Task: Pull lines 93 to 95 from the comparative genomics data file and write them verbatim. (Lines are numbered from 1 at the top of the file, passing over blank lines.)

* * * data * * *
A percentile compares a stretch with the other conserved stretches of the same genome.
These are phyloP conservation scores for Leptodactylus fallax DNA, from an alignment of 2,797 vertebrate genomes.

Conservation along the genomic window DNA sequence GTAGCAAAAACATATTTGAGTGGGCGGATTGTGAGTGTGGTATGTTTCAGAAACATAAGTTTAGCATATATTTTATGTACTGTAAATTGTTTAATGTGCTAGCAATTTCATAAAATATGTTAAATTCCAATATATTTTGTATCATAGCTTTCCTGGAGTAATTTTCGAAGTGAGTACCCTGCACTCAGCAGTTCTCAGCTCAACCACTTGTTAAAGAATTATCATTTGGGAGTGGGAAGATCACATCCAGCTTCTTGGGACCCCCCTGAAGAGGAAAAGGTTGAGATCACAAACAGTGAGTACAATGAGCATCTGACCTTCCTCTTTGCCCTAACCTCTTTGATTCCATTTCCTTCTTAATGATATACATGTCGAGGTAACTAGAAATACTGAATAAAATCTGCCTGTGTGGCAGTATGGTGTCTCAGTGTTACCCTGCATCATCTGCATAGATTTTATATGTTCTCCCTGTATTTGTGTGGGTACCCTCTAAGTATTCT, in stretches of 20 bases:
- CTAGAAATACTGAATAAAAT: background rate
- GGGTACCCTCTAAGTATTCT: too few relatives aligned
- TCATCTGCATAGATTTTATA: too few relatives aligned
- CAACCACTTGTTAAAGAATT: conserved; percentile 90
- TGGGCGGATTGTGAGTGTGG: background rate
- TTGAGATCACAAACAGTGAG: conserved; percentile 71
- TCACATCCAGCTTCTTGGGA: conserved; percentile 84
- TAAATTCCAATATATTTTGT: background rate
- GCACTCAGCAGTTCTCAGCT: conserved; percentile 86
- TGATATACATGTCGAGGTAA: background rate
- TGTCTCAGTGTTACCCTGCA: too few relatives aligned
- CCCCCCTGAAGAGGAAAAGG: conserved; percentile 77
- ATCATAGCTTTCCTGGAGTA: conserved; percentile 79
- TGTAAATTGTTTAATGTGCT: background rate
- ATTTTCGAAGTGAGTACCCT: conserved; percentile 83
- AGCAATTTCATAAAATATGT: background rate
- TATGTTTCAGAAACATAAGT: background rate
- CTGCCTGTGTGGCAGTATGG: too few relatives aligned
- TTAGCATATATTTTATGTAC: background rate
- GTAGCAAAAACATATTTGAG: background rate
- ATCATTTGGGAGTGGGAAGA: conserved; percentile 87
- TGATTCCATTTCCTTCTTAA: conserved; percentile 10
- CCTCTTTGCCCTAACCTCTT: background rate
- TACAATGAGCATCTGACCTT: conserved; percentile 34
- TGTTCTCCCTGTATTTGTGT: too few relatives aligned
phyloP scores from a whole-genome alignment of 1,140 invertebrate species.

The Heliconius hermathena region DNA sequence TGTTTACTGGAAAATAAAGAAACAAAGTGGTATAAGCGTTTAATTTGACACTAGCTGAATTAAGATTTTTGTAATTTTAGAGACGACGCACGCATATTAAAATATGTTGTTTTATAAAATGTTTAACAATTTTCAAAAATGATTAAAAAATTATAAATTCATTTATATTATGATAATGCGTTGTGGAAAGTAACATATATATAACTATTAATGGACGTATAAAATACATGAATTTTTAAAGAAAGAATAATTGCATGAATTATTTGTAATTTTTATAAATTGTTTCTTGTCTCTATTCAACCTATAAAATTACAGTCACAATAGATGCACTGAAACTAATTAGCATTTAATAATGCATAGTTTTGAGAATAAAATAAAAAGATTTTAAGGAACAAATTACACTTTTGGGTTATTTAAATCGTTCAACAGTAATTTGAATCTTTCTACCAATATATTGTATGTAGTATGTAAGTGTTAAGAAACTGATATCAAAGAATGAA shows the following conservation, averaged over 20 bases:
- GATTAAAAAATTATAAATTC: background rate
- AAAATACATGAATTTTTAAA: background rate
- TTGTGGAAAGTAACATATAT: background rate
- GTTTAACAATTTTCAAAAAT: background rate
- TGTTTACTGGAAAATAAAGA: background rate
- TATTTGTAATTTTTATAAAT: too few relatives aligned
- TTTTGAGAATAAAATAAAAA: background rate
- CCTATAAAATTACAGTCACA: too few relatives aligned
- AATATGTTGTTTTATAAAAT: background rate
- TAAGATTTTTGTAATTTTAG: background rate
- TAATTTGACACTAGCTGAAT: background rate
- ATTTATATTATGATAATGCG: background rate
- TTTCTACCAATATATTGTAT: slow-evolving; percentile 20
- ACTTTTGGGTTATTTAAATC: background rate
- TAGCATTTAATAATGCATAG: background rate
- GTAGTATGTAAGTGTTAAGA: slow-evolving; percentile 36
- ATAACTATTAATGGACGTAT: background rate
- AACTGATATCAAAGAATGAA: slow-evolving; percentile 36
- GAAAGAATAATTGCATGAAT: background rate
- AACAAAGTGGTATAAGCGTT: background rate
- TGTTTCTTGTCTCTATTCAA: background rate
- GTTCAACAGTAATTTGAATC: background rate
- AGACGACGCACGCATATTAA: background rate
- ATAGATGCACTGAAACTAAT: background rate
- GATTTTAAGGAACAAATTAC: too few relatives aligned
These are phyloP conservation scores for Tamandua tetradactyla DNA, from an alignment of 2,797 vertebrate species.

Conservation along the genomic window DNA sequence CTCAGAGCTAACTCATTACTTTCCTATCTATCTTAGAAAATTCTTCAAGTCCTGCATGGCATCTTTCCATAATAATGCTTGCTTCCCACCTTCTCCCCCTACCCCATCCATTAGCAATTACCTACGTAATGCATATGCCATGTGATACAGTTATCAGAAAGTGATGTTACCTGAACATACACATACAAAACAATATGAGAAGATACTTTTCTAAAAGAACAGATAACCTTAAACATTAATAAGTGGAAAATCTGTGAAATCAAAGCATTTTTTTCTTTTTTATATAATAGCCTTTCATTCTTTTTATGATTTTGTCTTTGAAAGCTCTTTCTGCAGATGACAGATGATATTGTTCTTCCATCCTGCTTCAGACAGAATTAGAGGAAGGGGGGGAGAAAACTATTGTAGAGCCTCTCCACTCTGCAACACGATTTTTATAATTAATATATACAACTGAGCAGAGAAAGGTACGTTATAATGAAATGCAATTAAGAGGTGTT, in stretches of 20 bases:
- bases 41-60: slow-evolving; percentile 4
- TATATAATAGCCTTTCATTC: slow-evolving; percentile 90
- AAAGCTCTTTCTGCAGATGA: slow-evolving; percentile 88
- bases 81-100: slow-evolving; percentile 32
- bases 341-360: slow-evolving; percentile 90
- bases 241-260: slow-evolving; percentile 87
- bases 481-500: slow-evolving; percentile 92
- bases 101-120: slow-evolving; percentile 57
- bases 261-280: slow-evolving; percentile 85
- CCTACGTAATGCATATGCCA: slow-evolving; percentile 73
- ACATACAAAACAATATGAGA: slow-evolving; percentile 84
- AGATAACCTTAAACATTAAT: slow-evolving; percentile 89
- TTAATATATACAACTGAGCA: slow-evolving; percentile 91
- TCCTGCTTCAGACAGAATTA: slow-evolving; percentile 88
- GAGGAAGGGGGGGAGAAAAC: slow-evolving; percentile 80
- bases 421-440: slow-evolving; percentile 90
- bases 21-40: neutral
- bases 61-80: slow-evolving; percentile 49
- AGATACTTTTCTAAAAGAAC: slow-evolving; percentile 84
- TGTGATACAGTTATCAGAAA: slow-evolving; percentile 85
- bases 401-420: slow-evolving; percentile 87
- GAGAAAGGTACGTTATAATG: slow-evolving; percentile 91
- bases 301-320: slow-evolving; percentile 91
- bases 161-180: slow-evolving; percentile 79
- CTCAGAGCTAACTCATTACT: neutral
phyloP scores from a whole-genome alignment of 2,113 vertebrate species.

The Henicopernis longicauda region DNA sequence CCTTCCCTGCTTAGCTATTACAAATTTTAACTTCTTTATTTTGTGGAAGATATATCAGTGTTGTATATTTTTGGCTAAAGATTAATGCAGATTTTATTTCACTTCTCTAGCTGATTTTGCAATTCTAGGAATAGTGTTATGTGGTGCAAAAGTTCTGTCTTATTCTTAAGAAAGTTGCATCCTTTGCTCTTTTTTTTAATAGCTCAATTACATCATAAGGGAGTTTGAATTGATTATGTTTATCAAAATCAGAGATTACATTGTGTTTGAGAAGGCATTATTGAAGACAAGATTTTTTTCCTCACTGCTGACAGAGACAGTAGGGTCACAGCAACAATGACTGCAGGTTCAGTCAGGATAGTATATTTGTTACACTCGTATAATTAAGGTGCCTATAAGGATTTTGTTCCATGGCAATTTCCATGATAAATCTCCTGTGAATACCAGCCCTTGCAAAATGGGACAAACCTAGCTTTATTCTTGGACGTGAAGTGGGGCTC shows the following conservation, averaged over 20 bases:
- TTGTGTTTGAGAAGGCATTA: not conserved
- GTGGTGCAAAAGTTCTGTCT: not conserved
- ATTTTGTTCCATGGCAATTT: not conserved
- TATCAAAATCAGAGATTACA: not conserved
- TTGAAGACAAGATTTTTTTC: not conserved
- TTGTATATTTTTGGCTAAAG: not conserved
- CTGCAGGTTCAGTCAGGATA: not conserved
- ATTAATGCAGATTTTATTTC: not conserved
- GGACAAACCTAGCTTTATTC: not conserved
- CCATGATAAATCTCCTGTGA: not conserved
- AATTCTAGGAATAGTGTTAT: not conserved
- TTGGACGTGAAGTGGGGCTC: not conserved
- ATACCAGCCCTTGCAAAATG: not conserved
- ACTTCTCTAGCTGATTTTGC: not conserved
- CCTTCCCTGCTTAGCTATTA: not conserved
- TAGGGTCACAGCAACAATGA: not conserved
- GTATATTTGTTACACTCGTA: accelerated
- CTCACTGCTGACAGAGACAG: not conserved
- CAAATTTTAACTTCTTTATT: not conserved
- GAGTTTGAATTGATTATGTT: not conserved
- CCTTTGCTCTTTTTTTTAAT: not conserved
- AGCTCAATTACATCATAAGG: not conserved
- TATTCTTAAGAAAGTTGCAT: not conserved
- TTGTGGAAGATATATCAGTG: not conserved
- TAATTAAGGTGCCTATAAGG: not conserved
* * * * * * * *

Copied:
- GGACAAACCTAGCTTTATTC: not conserved
- CCATGATAAATCTCCTGTGA: not conserved
- AATTCTAGGAATAGTGTTAT: not conserved